Subway founder Fred DeLuca, passed away in 2015 after a battle with leukemia. Anonymous franchisees claim that part of the
problem is that anyone with a viewpoint contrary to Greco’s will be on the outs at corporate. Meanwhile, one franchisee summed up their
situation like this: “I wish we had an advocate. This was my retirement, and now, well, it’s
over.” Tracking the downfall of Subway is surprisingly complicated, and Restaurant Business Online
says growing market competition is playing a huge part in taking business away from Subway. When they first entered the restaurant market,
Subway didn’t have that much in the way of large-scale competitors. Quiznos was the other big kid on the block,
and they made their name on their toasted subs. “We love you subs! Subs are a dollar off. When bring a coupon” It was easy enough for Subway to adjust — they just added the option for customers to have
their rolls toasted — but other chains have since flooded the market. At the same time Subway’s profits have tanked,
competitors Jimmy John’s, Potbelly, Firehouse Subs and Jersey Mike’s amassed some serious
growth in 2016, accounting for $540 million combined — while Subway not only lost money,
but started closing stores. Since Subway has been content with the status
quo, that’s allowed competitors to step up and start stomping them out. The last thing anyone needed was another sub
shop. They needed a better one.” But it isn’t just other restaurants that are
becoming competition for Subway, it’s the number of their own franchises. Mark Shearer is an attorney who has represented
a number of franchise owners in lawsuits against Subway corporate, and he told Business Insider:
“This level of dysfunction has risen to the level of being flat-out evil.” Shearer says corporate is less concerned with
giving their franchisees a chance to grow than they are with collecting the franchise
fees from new owners. Stores open right on top of each other, corporate
collects the fees, and the stores are left to scramble for business. Even worse, any complaints directed to corporate,
about corporate, have led to what Shearer described as “Mafia-style” techniques employed
to sabotage stores. Franchisees could have their licenses revoked
over the most minor of reasons, he says, and describes franchise owners as:
“[Always] in a state of extreme fear. […] They fear reprisal for telling their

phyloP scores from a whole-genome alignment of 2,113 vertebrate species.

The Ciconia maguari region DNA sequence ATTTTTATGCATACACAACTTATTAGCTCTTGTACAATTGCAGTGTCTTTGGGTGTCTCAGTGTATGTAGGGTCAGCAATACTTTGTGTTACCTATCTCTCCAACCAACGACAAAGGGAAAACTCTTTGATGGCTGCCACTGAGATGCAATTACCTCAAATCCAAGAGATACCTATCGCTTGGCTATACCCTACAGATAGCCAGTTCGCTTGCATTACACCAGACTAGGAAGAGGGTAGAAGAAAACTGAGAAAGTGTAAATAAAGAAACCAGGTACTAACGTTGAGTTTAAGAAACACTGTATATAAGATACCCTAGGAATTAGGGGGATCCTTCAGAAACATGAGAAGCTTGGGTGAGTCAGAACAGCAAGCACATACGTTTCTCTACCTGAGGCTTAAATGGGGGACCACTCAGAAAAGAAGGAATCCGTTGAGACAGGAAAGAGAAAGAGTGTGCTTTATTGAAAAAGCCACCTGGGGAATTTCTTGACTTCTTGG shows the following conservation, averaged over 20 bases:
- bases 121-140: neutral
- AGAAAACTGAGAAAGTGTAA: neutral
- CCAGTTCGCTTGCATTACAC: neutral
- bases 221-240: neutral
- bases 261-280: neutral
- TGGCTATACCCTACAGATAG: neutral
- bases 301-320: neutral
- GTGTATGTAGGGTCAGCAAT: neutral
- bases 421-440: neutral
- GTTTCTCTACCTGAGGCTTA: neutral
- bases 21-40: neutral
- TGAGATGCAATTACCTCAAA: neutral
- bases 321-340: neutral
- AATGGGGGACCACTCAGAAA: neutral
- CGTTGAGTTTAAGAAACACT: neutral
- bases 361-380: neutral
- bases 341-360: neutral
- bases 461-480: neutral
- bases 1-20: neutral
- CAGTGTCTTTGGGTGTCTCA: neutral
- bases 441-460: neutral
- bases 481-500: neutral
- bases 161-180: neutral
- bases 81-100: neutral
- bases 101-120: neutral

stories.” Subway, of course, says none of that is true. As a whole, people are becoming more aware of what’s in fast food. It seems like Subway, with their “Eat fresh”
motto, should be on the top of the heap as far as healthy goes, but there’s not much
that’s farther from the truth. Part of that is reflected in the fact they
were surprisingly slow to make some serious changes to their menu and ingredients. While other chains like Panera Bread and McDonald’s
announced a long time ago they were going to be phasing out artificial ingredients,
Subway only hopped on that bandwagon in 2015. And given that announcement only came a year
after an online petition condemned them for using an ingredient in their bread that was
also used in the production of yoga mats, well, that’s not good publicity for anyone. Their menu has stayed the same for a long,
long time. And the Huffington Post says the fact that
they were slow to develop a breakfast menu, and that they shy away from anything too experimental
means that the 21st century has been moving on without them. “Fresh has a different meaning than it had
20 years ago.” The face of Subway “Let’s call this what it is. This is about using wealth, status, and secrecy
to to illegally exploit children.” When Jared Fogle became the face of Subway,
it seemed like a good idea. He was the perfect poster child for their
healthy eating claims, and according to the Los Angeles Times, Subway profits rose 20
percent after his first commercials went national, and dropped 10 percent after his contract
expired in 2005. Then, Fogle found himself in court on serious
criminal charges with minors — charges to which he pleaded guilty. Subway’s profits were already headed in a
downward direction. While it’s impossible to say how many people
decided to take their lunchtime business elsewhere after Fogle’s arrest, it’s safe to say it’s
definitely been a major factor for some people. Subway has since publicly ended their association
with Fogle, but whether or not it was enough, who knows? Thanks for watching! Click the Mashed icon to subscribe to our